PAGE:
- Base image name and type
    - link to a github repository which has the 'prepare' script

    - Create a new command 'lp base-image show' which will list the supported base images in Solum.
    It will be used as follows:
    - solum lp base-image show

    Its output will be of following nature:

2) API changes:
    - Start with our builder API. Modify it as required.

    - Add API to support 'base-image show'. It could be something like:
      GET /v1/solum/base-images/

QE requirements:

1) Test that the created language pack was installed with all the packages and libraries listed in the 'prepare' script.


Some discussions in this regard are available on:

Blueprint information

Devdatta Kulkarni
Needs approval
Series goal:
Milestone target:
Started by
Adrian Otto
Completed by
Adrian Otto


Roshan: Custom Language Pack should also be a mechanism to specify the source code build process (i.e. how to perform build of an F# or C++ source code to generate the binary). We should verify if this can be achieved with the current implementation approach.

After discussing with Adrian and PaulCzar we have come up with option 3 for implementing custom language packs.

Option 3:

User provides a Dockerfile instead of a 'prepare' script in their language pack repository. Solum builds the language pack via 'docker build'.

Note that the language pack created using this approach is going to be a Docker container and not a VM image.

There are several advantages of this option. It uses the mechanism of Dockerfile which has become standard in the Docker-based container systems for describing the installation requirements.
Second it avoids the problem of having to figure out how to map the contents of the 'prepare' script onto various elements needed by DiBs.

Towards using such a language pack in creating a DU (deployment unit), we have to consider the following.

If the operator has configured Solum to use 'docker' as the SOLUM_IMAGE_FORMAT then the Docker based LP will work without any issues.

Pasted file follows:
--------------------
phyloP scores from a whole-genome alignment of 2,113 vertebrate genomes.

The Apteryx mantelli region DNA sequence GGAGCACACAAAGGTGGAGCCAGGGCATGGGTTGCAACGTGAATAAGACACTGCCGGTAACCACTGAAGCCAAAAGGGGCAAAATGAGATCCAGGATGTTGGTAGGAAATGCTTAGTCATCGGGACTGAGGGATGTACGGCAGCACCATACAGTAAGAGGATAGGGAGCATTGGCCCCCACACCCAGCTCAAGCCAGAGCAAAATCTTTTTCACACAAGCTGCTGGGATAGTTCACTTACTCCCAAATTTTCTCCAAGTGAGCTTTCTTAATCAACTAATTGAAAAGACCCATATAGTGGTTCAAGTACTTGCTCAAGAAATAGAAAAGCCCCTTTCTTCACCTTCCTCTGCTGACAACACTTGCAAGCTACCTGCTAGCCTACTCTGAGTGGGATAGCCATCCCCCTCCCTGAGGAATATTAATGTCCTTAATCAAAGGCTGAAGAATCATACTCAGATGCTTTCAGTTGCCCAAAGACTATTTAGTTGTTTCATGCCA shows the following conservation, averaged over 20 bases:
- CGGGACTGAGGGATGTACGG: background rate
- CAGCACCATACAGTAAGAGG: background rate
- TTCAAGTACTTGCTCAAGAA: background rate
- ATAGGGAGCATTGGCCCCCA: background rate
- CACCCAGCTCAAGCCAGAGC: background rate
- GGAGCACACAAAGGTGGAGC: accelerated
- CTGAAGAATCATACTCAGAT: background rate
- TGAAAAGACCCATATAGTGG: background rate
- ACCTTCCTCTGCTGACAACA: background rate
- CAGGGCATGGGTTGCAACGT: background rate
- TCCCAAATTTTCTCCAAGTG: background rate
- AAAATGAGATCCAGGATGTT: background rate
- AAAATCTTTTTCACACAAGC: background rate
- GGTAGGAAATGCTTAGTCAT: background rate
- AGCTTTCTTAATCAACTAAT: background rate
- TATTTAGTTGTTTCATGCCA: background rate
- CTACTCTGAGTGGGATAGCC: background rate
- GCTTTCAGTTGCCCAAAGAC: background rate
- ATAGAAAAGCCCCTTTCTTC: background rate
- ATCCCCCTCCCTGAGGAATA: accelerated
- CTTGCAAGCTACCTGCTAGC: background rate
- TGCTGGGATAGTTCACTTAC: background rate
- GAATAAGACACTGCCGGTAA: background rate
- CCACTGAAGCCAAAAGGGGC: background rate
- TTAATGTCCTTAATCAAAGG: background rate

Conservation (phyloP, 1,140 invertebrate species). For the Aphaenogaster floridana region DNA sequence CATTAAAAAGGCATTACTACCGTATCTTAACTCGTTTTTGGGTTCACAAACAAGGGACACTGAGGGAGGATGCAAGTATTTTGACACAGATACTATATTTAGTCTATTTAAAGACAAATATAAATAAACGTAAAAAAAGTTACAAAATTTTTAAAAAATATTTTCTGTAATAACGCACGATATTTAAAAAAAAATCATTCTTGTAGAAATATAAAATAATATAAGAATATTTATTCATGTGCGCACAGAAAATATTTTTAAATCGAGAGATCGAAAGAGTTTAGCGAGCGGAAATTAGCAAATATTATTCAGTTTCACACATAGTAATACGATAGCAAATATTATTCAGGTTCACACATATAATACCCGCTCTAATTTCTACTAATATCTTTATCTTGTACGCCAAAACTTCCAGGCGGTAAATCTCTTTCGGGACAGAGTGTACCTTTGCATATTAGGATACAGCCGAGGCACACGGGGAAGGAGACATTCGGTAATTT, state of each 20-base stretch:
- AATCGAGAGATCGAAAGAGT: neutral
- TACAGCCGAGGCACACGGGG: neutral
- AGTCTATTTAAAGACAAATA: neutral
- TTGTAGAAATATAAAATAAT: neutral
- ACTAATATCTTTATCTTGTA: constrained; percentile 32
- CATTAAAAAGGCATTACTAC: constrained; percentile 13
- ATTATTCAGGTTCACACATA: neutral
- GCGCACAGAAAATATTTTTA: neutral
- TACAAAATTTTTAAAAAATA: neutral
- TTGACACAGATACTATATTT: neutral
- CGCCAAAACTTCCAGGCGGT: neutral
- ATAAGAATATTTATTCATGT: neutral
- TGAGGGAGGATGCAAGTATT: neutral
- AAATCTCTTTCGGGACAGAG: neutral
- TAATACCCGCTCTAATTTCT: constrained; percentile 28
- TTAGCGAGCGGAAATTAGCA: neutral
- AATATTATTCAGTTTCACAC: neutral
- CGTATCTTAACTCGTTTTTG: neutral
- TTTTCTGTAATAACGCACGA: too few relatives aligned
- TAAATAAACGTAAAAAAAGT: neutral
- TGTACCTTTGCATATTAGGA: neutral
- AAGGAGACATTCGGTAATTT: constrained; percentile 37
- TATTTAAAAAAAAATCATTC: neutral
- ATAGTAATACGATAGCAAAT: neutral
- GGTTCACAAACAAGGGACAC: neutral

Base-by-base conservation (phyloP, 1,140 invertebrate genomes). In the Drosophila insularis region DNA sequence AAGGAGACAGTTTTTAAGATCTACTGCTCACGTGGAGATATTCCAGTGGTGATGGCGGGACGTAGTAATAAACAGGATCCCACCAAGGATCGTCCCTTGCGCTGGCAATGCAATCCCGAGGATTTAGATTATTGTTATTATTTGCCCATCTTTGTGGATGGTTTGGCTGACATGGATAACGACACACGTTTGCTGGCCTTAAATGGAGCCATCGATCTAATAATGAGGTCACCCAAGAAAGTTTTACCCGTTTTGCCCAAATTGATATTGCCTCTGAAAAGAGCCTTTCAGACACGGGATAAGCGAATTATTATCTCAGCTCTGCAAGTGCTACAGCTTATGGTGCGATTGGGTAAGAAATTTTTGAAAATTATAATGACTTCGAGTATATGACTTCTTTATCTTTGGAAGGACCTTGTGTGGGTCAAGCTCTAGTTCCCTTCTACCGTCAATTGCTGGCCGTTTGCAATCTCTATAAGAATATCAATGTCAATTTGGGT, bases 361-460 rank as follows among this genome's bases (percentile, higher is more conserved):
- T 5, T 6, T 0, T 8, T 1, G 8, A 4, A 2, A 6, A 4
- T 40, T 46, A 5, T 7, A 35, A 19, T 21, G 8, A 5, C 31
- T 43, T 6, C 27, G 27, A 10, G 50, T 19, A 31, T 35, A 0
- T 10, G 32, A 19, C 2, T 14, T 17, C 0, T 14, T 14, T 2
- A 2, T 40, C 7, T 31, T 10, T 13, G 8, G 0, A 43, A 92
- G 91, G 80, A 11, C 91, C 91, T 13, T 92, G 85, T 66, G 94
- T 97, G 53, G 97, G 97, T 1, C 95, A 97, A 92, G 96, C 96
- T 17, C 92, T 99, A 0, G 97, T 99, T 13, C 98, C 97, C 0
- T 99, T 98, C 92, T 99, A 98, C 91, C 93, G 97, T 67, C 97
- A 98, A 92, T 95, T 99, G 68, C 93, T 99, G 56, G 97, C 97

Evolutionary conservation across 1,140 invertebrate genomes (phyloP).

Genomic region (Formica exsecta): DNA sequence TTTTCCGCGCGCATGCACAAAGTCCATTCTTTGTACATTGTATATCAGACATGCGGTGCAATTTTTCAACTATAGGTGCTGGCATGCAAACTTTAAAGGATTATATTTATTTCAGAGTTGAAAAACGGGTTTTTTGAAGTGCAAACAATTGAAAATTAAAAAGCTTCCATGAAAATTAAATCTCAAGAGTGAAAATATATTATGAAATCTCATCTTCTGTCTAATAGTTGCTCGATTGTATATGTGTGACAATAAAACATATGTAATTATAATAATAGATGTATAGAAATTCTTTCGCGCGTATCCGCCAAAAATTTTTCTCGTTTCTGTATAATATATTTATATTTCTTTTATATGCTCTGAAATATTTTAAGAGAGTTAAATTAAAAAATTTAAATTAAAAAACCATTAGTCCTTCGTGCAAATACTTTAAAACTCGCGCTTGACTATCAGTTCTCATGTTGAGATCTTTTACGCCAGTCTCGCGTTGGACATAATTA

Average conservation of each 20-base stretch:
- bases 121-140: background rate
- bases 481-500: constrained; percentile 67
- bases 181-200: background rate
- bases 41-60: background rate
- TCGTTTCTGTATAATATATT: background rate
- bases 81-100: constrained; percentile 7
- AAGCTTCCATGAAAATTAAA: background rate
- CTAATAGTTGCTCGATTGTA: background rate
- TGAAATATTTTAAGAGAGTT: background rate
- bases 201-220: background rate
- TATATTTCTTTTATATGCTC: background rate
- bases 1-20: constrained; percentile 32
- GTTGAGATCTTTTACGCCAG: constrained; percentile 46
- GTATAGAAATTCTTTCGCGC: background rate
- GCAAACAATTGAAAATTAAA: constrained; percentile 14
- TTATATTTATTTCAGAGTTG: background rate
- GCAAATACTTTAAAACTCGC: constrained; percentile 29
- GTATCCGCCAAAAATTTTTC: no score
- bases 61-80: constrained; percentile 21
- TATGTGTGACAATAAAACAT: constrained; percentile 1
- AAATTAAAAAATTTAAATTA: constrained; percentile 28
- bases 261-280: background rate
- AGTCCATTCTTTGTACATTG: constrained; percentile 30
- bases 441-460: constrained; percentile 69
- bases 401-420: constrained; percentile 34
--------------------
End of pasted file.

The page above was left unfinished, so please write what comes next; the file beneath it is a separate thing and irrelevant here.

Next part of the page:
However, if SOLUM_IMAGE_FORMAT is set to 'vm' then Heat/Nova will need to be configured to provision VMs that have a Docker driver installed on them.

(PaulCzar: could you please add a line or two here about the changes that need to be made to Devstack Heat for enabling this).

Additional considerations:
The question of why to separate out language pack creation step and not have the language pack Dockerfile listed in users' application code repository came up. While this is certainly possible there are several advantages of separating language pack creation from application building. First, language pack creation is a one time process. Clubbing it with application building will lead to build performance overhead. Second, by requiring application developers to define Dockerfiles in their application repositories Solum will be binding them in a contract that their code would work only when the operator has configured Solum to use Docker as the image format.

Pursue option 3

1) LP (Language Pack): OS image (VM or container) with the required build and runtime libraries and packages installed on it.

2) DU (Deployment Unit): LP + application code

aratim: What if the user does not have a git repo with the 'prepare' script in it ? What if he just needs standard java/python libraries in this language pack, how would he specify them? I think we need to think about this use case as well.


Work Items